TOKYO—Japan’s wholesale inflation remained near record-high levels in March as the Ukraine crisis and a weak yen pushed up fuel and raw material costs, data showed on Tuesday, adding strains to the resource-poor economy heavily reliant on imports.
While rising wholesale prices will help accelerate consumer inflation toward the central bank’s elusive 2 percent target, it could hurt an economy still reeling from the coronavirus pandemic, analysts say.
The corporate goods price index (CGPI), which measures the price companies charge each other for their goods and services, rose 9.5 percent in March from a year earlier, data showed.
That followed a revised 9.7 percent spike in February, which was the fastest pace on record, and exceeded a median market forecast for a 9.3 percent gain. The March index, at 112.0, was the highest level since December 1982, the Bank of Japan (BOJ) said.
“With raw material costs rising so much, companies won’t be able to make money unless they raise prices. The days of discount war are over,” said Takeshi Minami, chief economist at Norinchukin Research Institute.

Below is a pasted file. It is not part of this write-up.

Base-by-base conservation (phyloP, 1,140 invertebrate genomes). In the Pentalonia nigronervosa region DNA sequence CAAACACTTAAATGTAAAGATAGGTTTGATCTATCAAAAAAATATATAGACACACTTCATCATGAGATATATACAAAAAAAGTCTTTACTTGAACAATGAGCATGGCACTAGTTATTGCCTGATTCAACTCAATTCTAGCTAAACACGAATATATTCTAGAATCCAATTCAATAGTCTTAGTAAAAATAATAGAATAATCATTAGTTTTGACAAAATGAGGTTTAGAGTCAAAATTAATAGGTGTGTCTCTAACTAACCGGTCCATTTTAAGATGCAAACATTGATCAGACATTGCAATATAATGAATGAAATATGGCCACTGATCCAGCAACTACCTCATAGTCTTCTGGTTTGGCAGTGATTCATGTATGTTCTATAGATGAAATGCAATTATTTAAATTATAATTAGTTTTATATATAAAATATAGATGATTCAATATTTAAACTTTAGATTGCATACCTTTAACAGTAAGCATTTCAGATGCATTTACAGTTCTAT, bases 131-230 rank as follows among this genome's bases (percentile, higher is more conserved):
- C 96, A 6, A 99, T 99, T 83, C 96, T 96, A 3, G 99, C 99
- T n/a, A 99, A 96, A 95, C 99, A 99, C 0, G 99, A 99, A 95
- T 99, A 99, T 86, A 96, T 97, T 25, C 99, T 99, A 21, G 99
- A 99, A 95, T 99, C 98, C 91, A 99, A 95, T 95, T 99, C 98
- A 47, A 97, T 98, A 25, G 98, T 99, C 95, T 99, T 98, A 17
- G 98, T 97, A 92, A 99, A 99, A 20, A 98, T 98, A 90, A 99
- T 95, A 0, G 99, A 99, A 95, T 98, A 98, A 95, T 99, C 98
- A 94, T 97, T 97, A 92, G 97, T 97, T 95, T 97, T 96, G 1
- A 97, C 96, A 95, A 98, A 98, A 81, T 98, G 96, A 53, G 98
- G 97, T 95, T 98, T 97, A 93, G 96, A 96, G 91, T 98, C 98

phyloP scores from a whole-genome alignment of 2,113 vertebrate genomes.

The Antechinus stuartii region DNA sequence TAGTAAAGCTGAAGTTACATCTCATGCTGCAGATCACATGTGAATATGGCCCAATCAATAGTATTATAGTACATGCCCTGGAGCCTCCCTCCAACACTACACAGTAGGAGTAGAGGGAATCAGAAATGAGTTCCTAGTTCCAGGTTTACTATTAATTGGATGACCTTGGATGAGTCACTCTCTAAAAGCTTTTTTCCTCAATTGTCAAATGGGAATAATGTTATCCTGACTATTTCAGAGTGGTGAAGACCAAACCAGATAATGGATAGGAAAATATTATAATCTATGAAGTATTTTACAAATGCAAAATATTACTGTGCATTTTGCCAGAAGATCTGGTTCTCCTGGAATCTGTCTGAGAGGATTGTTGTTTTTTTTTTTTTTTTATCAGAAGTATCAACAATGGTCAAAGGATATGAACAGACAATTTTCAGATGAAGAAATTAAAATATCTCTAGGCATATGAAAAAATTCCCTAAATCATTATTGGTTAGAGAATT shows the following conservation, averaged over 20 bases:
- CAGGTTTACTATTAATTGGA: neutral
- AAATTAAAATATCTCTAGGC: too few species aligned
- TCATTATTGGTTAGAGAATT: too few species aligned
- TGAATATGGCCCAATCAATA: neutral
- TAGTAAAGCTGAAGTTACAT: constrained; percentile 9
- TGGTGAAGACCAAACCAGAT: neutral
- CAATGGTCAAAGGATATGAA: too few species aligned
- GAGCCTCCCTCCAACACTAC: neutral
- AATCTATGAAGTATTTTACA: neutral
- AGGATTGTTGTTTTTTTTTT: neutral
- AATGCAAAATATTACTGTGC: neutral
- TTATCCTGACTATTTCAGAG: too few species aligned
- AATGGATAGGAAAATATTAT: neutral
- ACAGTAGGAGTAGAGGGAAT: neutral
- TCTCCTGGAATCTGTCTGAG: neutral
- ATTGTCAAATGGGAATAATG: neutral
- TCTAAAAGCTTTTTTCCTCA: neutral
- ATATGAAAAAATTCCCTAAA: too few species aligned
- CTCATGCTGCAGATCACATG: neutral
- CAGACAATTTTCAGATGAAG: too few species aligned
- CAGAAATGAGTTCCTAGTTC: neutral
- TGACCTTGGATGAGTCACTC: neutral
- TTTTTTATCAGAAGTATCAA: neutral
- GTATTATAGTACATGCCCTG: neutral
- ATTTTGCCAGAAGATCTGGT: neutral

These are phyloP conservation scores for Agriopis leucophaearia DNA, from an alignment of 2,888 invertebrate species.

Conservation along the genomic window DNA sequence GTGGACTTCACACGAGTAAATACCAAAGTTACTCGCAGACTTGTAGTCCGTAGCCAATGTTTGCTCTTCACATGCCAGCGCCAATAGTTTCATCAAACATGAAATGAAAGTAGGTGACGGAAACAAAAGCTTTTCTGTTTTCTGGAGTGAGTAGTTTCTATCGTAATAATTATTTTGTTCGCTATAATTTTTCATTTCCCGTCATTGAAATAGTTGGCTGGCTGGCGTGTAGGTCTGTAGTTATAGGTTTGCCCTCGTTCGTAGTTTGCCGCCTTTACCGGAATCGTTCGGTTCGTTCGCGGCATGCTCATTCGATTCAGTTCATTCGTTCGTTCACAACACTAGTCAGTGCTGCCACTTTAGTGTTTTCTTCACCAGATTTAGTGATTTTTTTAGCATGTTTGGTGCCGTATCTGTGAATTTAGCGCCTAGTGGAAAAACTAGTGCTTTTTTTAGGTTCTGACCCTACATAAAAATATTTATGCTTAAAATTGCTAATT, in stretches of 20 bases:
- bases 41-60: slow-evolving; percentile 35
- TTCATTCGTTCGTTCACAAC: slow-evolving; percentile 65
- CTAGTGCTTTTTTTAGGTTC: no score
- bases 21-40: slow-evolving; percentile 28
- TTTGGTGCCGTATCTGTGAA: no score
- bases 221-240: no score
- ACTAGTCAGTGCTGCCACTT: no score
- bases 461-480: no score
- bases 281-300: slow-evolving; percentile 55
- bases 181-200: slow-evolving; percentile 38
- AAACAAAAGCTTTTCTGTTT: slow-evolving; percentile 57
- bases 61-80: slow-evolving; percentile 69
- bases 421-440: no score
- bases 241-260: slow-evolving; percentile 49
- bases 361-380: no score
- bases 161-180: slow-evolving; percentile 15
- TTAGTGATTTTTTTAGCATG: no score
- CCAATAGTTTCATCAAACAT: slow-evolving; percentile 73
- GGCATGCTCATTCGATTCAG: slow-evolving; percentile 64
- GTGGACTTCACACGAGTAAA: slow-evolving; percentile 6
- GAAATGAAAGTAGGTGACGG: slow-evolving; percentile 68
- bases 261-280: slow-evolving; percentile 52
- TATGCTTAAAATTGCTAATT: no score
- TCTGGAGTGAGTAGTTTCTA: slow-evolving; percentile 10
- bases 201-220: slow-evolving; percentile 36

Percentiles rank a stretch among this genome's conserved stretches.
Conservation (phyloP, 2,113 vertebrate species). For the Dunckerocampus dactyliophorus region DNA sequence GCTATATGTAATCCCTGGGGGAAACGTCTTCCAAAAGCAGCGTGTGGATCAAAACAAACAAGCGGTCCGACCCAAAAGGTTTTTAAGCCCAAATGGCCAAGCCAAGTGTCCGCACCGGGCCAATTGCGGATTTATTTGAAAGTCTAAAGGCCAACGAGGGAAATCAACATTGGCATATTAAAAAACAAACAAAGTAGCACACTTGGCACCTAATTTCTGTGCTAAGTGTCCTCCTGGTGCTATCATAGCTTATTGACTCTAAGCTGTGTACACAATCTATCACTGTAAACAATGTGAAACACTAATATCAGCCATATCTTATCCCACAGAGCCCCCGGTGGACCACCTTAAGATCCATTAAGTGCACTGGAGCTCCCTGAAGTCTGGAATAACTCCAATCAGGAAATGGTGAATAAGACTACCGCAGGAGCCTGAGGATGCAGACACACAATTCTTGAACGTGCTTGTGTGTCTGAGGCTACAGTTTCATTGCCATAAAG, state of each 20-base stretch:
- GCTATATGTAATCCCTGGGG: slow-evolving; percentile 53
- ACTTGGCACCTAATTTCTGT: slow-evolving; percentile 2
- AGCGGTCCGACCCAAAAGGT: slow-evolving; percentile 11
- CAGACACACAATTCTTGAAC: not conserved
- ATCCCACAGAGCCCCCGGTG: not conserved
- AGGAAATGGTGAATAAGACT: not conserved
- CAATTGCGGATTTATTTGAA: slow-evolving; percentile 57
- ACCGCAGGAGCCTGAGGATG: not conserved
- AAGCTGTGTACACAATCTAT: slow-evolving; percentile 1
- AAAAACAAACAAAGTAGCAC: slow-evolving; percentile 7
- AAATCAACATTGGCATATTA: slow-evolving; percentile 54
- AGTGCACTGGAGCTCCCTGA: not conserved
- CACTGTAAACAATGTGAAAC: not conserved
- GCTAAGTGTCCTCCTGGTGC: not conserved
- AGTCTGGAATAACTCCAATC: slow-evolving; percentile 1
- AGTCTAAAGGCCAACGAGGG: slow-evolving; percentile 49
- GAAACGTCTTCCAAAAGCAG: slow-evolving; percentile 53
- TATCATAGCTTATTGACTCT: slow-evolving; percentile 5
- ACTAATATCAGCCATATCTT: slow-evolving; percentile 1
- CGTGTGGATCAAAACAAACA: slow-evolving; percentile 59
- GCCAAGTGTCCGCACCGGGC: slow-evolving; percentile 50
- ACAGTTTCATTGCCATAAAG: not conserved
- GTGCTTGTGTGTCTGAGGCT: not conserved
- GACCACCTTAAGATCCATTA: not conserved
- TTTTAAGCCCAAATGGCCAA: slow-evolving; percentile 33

“Core consumer inflation may accelerate to around 2.5 percent later this year and stay above 2 percent for longer than initially expected, weighing on consumption and the economy,” he said.
The yen-based import price index jumped 33.4 percent in March from a year earlier, the data showed, a sign the yen’s recent declines are inflating the cost of imports for Japanese firms.
Japanese companies have been slow in passing on rising costs to households as soft wage growth weighed on consumption, keeping consumer inflation well below the BOJ’s 2 percent target.
But analysts expect core consumer inflation to accelerate around 2 percent from April due to surging fuel costs and the dissipating effect of past cellphone fee cuts.
The rising inflationary pressure heightens the chance the BOJ will revise up its inflation forecast at its next quarterly review due April 28, analysts say. The bank’s current forecast is for core consumer inflation to hit 1.1 percent in the year that began in April.
By Leika Kihara